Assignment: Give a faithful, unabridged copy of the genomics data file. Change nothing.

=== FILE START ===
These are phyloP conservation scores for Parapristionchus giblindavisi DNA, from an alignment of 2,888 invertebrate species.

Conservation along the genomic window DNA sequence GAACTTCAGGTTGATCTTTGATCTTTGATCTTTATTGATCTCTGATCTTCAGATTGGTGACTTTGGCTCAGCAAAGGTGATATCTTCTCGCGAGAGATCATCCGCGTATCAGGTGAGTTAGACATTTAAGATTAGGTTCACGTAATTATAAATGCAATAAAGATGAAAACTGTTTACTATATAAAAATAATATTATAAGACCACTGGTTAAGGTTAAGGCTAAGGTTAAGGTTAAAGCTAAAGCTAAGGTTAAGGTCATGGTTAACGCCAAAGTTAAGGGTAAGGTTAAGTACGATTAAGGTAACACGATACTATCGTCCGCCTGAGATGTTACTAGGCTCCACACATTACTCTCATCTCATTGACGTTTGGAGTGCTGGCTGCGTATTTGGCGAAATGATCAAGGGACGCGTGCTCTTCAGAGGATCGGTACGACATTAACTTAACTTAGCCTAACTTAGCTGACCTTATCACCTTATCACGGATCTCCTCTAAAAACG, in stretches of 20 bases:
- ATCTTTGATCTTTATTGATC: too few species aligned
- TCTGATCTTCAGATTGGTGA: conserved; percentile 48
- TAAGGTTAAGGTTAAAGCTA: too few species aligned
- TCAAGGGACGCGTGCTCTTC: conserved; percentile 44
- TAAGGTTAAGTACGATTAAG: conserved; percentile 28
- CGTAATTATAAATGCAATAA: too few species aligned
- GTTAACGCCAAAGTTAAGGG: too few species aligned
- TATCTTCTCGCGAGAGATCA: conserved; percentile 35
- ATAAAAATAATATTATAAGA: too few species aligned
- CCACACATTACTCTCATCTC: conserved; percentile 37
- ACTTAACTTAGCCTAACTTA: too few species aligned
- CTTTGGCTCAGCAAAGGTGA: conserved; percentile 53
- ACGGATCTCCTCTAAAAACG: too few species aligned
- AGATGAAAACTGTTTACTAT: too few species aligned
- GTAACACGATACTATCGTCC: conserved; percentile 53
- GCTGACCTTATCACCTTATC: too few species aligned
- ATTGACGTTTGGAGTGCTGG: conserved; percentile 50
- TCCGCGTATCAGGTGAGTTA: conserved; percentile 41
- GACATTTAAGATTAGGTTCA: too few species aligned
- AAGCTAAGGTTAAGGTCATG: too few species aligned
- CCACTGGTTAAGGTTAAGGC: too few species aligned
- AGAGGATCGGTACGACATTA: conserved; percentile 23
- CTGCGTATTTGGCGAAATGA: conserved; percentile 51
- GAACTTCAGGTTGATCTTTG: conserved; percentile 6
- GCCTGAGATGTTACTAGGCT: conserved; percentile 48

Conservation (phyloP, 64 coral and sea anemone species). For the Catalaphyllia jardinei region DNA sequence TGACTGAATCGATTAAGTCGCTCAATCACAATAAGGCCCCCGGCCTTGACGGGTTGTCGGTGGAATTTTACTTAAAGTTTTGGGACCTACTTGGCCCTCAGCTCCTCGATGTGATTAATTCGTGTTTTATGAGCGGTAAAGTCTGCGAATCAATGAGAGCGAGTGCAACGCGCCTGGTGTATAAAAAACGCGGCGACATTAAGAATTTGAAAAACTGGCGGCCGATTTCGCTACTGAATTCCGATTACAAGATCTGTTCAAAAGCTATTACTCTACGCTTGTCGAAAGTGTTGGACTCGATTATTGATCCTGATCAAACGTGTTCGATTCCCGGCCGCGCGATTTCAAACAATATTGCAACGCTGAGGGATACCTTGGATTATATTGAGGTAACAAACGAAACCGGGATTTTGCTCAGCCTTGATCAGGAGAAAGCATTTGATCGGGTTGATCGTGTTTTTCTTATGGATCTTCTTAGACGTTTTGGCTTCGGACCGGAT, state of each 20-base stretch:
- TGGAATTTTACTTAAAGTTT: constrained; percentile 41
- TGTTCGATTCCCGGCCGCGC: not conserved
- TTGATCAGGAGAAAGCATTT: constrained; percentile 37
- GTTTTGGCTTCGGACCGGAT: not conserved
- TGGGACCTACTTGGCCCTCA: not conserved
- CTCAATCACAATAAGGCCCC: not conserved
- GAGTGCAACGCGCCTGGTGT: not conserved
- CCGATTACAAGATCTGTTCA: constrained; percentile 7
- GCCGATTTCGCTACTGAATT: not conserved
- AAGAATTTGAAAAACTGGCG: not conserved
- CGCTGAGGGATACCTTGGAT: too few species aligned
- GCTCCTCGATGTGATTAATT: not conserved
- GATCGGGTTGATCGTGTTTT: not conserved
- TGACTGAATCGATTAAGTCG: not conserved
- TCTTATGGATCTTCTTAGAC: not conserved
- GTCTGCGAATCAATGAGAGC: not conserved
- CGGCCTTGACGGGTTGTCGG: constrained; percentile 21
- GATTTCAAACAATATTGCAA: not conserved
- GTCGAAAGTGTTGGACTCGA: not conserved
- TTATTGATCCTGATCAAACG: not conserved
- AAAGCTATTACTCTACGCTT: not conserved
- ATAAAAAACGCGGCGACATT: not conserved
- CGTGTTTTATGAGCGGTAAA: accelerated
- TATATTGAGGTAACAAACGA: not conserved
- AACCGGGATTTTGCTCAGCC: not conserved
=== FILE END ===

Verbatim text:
These are phyloP conservation scores for Parapristionchus giblindavisi DNA, from an alignment of 2,888 invertebrate species.

Conservation along the genomic window DNA sequence GAACTTCAGGTTGATCTTTGATCTTTGATCTTTATTGATCTCTGATCTTCAGATTGGTGACTTTGGCTCAGCAAAGGTGATATCTTCTCGCGAGAGATCATCCGCGTATCAGGTGAGTTAGACATTTAAGATTAGGTTCACGTAATTATAAATGCAATAAAGATGAAAACTGTTTACTATATAAAAATAATATTATAAGACCACTGGTTAAGGTTAAGGCTAAGGTTAAGGTTAAAGCTAAAGCTAAGGTTAAGGTCATGGTTAACGCCAAAGTTAAGGGTAAGGTTAAGTACGATTAAGGTAACACGATACTATCGTCCGCCTGAGATGTTACTAGGCTCCACACATTACTCTCATCTCATTGACGTTTGGAGTGCTGGCTGCGTATTTGGCGAAATGATCAAGGGACGCGTGCTCTTCAGAGGATCGGTACGACATTAACTTAACTTAGCCTAACTTAGCTGACCTTATCACCTTATCACGGATCTCCTCTAAAAACG, in stretches of 20 bases:
- ATCTTTGATCTTTATTGATC: too few species aligned
- TCTGATCTTCAGATTGGTGA: conserved; percentile 48
- TAAGGTTAAGGTTAAAGCTA: too few species aligned
- TCAAGGGACGCGTGCTCTTC: conserved; percentile 44
- TAAGGTTAAGTACGATTAAG: conserved; percentile 28
- CGTAATTATAAATGCAATAA: too few species aligned
- GTTAACGCCAAAGTTAAGGG: too few species aligned
- TATCTTCTCGCGAGAGATCA: conserved; percentile 35
- ATAAAAATAATATTATAAGA: too few species aligned
- CCACACATTACTCTCATCTC: conserved; percentile 37
- ACTTAACTTAGCCTAACTTA: too few species aligned
- CTTTGGCTCAGCAAAGGTGA: conserved; percentile 53
- ACGGATCTCCTCTAAAAACG: too few species aligned
- AGATGAAAACTGTTTACTAT: too few species aligned
- GTAACACGATACTATCGTCC: conserved; percentile 53
- GCTGACCTTATCACCTTATC: too few species aligned
- ATTGACGTTTGGAGTGCTGG: conserved; percentile 50
- TCCGCGTATCAGGTGAGTTA: conserved; percentile 41
- GACATTTAAGATTAGGTTCA: too few species aligned
- AAGCTAAGGTTAAGGTCATG: too few species aligned
- CCACTGGTTAAGGTTAAGGC: too few species aligned
- AGAGGATCGGTACGACATTA: conserved; percentile 23
- CTGCGTATTTGGCGAAATGA: conserved; percentile 51
- GAACTTCAGGTTGATCTTTG: conserved; percentile 6
- GCCTGAGATGTTACTAGGCT: conserved; percentile 48

Conservation (phyloP, 64 coral and sea anemone species). For the Catalaphyllia jardinei region DNA sequence TGACTGAATCGATTAAGTCGCTCAATCACAATAAGGCCCCCGGCCTTGACGGGTTGTCGGTGGAATTTTACTTAAAGTTTTGGGACCTACTTGGCCCTCAGCTCCTCGATGTGATTAATTCGTGTTTTATGAGCGGTAAAGTCTGCGAATCAATGAGAGCGAGTGCAACGCGCCTGGTGTATAAAAAACGCGGCGACATTAAGAATTTGAAAAACTGGCGGCCGATTTCGCTACTGAATTCCGATTACAAGATCTGTTCAAAAGCTATTACTCTACGCTTGTCGAAAGTGTTGGACTCGATTATTGATCCTGATCAAACGTGTTCGATTCCCGGCCGCGCGATTTCAAACAATATTGCAACGCTGAGGGATACCTTGGATTATATTGAGGTAACAAACGAAACCGGGATTTTGCTCAGCCTTGATCAGGAGAAAGCATTTGATCGGGTTGATCGTGTTTTTCTTATGGATCTTCTTAGACGTTTTGGCTTCGGACCGGAT, state of each 20-base stretch:
- TGGAATTTTACTTAAAGTTT: constrained; percentile 41
- TGTTCGATTCCCGGCCGCGC: not conserved
- TTGATCAGGAGAAAGCATTT: constrained; percentile 37
- GTTTTGGCTTCGGACCGGAT: not conserved
- TGGGACCTACTTGGCCCTCA: not conserved
- CTCAATCACAATAAGGCCCC: not conserved
- GAGTGCAACGCGCCTGGTGT: not conserved
- CCGATTACAAGATCTGTTCA: constrained; percentile 7
- GCCGATTTCGCTACTGAATT: not conserved
- AAGAATTTGAAAAACTGGCG: not conserved
- CGCTGAGGGATACCTTGGAT: too few species aligned
- GCTCCTCGATGTGATTAATT: not conserved
- GATCGGGTTGATCGTGTTTT: not conserved
- TGACTGAATCGATTAAGTCG: not conserved
- TCTTATGGATCTTCTTAGAC: not conserved
- GTCTGCGAATCAATGAGAGC: not conserved
- CGGCCTTGACGGGTTGTCGG: constrained; percentile 21
- GATTTCAAACAATATTGCAA: not conserved
- GTCGAAAGTGTTGGACTCGA: not conserved
- TTATTGATCCTGATCAAACG: not conserved
- AAAGCTATTACTCTACGCTT: not conserved
- ATAAAAAACGCGGCGACATT: not conserved
- CGTGTTTTATGAGCGGTAAA: accelerated
- TATATTGAGGTAACAAACGA: not conserved
- AACCGGGATTTTGCTCAGCC: not conserved